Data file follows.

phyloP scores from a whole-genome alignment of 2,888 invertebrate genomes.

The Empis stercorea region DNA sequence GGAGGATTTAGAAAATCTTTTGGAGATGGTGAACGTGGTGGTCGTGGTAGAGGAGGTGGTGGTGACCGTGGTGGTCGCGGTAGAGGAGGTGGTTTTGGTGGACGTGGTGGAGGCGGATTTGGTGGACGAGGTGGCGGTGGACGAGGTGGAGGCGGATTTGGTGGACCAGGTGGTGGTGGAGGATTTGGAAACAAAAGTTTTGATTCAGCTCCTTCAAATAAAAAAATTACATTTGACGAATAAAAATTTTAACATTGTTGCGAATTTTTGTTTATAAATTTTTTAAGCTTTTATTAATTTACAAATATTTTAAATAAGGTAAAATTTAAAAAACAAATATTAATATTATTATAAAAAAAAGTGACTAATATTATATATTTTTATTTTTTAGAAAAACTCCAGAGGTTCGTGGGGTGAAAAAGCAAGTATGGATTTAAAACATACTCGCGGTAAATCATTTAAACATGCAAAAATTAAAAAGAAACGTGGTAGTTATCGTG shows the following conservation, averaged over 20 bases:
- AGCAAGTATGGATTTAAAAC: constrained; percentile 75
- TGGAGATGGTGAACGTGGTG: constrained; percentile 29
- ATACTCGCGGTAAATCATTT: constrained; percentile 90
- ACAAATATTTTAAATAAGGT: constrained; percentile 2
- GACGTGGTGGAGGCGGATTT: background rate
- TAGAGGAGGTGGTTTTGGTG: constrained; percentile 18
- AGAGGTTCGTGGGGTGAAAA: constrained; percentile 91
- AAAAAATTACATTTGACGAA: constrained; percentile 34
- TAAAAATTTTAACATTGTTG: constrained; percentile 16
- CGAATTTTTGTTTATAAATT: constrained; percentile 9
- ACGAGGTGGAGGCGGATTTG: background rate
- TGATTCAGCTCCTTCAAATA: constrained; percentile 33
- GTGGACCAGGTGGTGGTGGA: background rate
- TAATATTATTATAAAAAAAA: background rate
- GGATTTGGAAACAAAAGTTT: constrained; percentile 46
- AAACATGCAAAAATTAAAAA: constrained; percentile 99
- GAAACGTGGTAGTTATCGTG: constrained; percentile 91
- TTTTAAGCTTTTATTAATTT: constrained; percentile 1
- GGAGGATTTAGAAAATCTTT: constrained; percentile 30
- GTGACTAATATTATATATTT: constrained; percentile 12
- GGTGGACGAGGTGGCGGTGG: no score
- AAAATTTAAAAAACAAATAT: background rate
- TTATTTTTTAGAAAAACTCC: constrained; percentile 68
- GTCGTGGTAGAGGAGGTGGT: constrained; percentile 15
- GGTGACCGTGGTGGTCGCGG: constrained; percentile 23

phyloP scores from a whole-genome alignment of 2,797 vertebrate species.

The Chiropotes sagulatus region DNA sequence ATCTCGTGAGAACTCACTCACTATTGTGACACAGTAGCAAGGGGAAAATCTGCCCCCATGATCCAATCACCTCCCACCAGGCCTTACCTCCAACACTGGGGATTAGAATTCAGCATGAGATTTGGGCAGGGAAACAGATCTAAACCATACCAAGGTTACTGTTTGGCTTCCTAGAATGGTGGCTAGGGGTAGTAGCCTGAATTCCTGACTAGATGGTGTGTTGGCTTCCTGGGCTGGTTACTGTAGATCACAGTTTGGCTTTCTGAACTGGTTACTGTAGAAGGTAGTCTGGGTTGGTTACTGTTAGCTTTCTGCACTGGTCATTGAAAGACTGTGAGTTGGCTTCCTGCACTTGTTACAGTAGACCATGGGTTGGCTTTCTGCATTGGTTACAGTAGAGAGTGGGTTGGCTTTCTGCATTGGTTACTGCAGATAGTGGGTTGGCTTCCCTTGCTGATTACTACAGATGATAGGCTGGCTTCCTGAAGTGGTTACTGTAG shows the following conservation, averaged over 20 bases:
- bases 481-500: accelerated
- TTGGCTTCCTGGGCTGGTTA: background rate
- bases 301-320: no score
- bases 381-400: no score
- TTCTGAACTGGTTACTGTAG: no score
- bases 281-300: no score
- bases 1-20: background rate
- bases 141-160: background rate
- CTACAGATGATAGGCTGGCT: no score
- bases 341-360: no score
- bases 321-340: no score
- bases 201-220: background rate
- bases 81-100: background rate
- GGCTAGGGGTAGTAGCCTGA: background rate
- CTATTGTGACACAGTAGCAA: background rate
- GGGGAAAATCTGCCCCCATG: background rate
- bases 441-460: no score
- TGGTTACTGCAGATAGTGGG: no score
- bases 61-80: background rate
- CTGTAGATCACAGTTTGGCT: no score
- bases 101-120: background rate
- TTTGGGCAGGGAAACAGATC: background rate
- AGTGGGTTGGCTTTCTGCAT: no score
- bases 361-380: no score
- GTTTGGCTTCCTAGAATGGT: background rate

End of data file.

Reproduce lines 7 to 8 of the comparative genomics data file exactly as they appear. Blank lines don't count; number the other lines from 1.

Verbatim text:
- GACGTGGTGGAGGCGGATTT: background rate
- TAGAGGAGGTGGTTTTGGTG: constrained; percentile 18